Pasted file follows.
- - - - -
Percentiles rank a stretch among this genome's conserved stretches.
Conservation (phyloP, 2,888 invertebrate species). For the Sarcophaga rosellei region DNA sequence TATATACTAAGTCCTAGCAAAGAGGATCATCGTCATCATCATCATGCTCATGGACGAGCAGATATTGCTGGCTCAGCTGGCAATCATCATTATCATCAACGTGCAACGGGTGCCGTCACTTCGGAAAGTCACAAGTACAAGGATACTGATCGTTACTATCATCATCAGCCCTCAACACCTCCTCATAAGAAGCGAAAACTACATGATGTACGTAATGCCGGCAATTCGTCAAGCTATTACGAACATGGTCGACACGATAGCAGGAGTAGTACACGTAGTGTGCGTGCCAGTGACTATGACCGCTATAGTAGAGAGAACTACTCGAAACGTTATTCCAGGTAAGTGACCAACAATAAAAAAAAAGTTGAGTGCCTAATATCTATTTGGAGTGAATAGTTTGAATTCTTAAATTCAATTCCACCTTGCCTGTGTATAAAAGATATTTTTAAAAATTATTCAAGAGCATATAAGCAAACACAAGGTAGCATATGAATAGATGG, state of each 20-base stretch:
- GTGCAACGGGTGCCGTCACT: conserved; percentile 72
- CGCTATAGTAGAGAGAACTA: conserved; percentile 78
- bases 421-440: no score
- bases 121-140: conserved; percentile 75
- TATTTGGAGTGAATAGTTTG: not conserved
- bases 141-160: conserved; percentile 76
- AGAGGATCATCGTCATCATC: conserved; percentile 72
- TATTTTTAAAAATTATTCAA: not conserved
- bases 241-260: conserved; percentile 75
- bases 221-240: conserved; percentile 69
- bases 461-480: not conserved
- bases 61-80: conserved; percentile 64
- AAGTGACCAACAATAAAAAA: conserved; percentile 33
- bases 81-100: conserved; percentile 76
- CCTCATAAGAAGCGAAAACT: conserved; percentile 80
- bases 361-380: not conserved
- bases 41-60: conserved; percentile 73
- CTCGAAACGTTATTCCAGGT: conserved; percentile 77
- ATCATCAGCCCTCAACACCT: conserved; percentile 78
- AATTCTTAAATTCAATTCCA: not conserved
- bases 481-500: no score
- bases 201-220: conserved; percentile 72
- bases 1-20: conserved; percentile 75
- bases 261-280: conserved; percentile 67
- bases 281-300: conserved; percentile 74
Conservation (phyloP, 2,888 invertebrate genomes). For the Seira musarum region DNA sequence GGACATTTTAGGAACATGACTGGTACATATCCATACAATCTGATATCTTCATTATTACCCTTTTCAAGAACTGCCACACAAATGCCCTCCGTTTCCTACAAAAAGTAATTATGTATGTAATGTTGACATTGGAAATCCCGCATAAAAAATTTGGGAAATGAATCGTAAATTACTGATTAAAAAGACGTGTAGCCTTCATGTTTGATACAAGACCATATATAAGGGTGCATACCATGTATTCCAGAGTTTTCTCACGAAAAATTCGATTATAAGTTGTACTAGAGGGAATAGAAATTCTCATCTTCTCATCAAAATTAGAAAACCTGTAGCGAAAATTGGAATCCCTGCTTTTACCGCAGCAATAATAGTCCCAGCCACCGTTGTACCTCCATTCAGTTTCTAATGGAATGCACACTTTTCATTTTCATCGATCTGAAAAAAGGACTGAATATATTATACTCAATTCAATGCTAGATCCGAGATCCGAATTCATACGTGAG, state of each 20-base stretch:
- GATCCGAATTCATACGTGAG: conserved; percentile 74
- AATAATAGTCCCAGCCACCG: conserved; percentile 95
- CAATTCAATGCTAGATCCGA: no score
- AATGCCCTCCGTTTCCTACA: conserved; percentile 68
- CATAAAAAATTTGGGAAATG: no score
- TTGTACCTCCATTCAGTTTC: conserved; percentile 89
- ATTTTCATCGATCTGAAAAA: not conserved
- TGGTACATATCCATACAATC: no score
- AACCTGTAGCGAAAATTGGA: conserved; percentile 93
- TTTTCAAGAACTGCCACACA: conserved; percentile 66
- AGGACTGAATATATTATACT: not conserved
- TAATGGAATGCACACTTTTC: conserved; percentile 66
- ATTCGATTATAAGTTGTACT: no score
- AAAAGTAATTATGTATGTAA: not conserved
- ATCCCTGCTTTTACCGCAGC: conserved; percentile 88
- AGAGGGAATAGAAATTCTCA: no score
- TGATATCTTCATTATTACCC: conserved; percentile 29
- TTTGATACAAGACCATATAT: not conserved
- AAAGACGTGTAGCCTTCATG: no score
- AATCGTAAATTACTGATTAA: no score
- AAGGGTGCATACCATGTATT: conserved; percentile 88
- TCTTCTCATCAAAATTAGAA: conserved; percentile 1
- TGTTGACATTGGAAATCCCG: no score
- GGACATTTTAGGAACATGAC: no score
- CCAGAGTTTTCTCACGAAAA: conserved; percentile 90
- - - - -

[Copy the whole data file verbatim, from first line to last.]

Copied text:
Percentiles rank a stretch among this genome's conserved stretches.
Conservation (phyloP, 2,888 invertebrate species). For the Sarcophaga rosellei region DNA sequence TATATACTAAGTCCTAGCAAAGAGGATCATCGTCATCATCATCATGCTCATGGACGAGCAGATATTGCTGGCTCAGCTGGCAATCATCATTATCATCAACGTGCAACGGGTGCCGTCACTTCGGAAAGTCACAAGTACAAGGATACTGATCGTTACTATCATCATCAGCCCTCAACACCTCCTCATAAGAAGCGAAAACTACATGATGTACGTAATGCCGGCAATTCGTCAAGCTATTACGAACATGGTCGACACGATAGCAGGAGTAGTACACGTAGTGTGCGTGCCAGTGACTATGACCGCTATAGTAGAGAGAACTACTCGAAACGTTATTCCAGGTAAGTGACCAACAATAAAAAAAAAGTTGAGTGCCTAATATCTATTTGGAGTGAATAGTTTGAATTCTTAAATTCAATTCCACCTTGCCTGTGTATAAAAGATATTTTTAAAAATTATTCAAGAGCATATAAGCAAACACAAGGTAGCATATGAATAGATGG, state of each 20-base stretch:
- GTGCAACGGGTGCCGTCACT: conserved; percentile 72
- CGCTATAGTAGAGAGAACTA: conserved; percentile 78
- bases 421-440: no score
- bases 121-140: conserved; percentile 75
- TATTTGGAGTGAATAGTTTG: not conserved
- bases 141-160: conserved; percentile 76
- AGAGGATCATCGTCATCATC: conserved; percentile 72
- TATTTTTAAAAATTATTCAA: not conserved
- bases 241-260: conserved; percentile 75
- bases 221-240: conserved; percentile 69
- bases 461-480: not conserved
- bases 61-80: conserved; percentile 64
- AAGTGACCAACAATAAAAAA: conserved; percentile 33
- bases 81-100: conserved; percentile 76
- CCTCATAAGAAGCGAAAACT: conserved; percentile 80
- bases 361-380: not conserved
- bases 41-60: conserved; percentile 73
- CTCGAAACGTTATTCCAGGT: conserved; percentile 77
- ATCATCAGCCCTCAACACCT: conserved; percentile 78
- AATTCTTAAATTCAATTCCA: not conserved
- bases 481-500: no score
- bases 201-220: conserved; percentile 72
- bases 1-20: conserved; percentile 75
- bases 261-280: conserved; percentile 67
- bases 281-300: conserved; percentile 74
Conservation (phyloP, 2,888 invertebrate genomes). For the Seira musarum region DNA sequence GGACATTTTAGGAACATGACTGGTACATATCCATACAATCTGATATCTTCATTATTACCCTTTTCAAGAACTGCCACACAAATGCCCTCCGTTTCCTACAAAAAGTAATTATGTATGTAATGTTGACATTGGAAATCCCGCATAAAAAATTTGGGAAATGAATCGTAAATTACTGATTAAAAAGACGTGTAGCCTTCATGTTTGATACAAGACCATATATAAGGGTGCATACCATGTATTCCAGAGTTTTCTCACGAAAAATTCGATTATAAGTTGTACTAGAGGGAATAGAAATTCTCATCTTCTCATCAAAATTAGAAAACCTGTAGCGAAAATTGGAATCCCTGCTTTTACCGCAGCAATAATAGTCCCAGCCACCGTTGTACCTCCATTCAGTTTCTAATGGAATGCACACTTTTCATTTTCATCGATCTGAAAAAAGGACTGAATATATTATACTCAATTCAATGCTAGATCCGAGATCCGAATTCATACGTGAG, state of each 20-base stretch:
- GATCCGAATTCATACGTGAG: conserved; percentile 74
- AATAATAGTCCCAGCCACCG: conserved; percentile 95
- CAATTCAATGCTAGATCCGA: no score
- AATGCCCTCCGTTTCCTACA: conserved; percentile 68
- CATAAAAAATTTGGGAAATG: no score
- TTGTACCTCCATTCAGTTTC: conserved; percentile 89
- ATTTTCATCGATCTGAAAAA: not conserved
- TGGTACATATCCATACAATC: no score
- AACCTGTAGCGAAAATTGGA: conserved; percentile 93
- TTTTCAAGAACTGCCACACA: conserved; percentile 66
- AGGACTGAATATATTATACT: not conserved
- TAATGGAATGCACACTTTTC: conserved; percentile 66
- ATTCGATTATAAGTTGTACT: no score
- AAAAGTAATTATGTATGTAA: not conserved
- ATCCCTGCTTTTACCGCAGC: conserved; percentile 88
- AGAGGGAATAGAAATTCTCA: no score
- TGATATCTTCATTATTACCC: conserved; percentile 29
- TTTGATACAAGACCATATAT: not conserved
- AAAGACGTGTAGCCTTCATG: no score
- AATCGTAAATTACTGATTAA: no score
- AAGGGTGCATACCATGTATT: conserved; percentile 88
- TCTTCTCATCAAAATTAGAA: conserved; percentile 1
- TGTTGACATTGGAAATCCCG: no score
- GGACATTTTAGGAACATGAC: no score
- CCAGAGTTTTCTCACGAAAA: conserved; percentile 90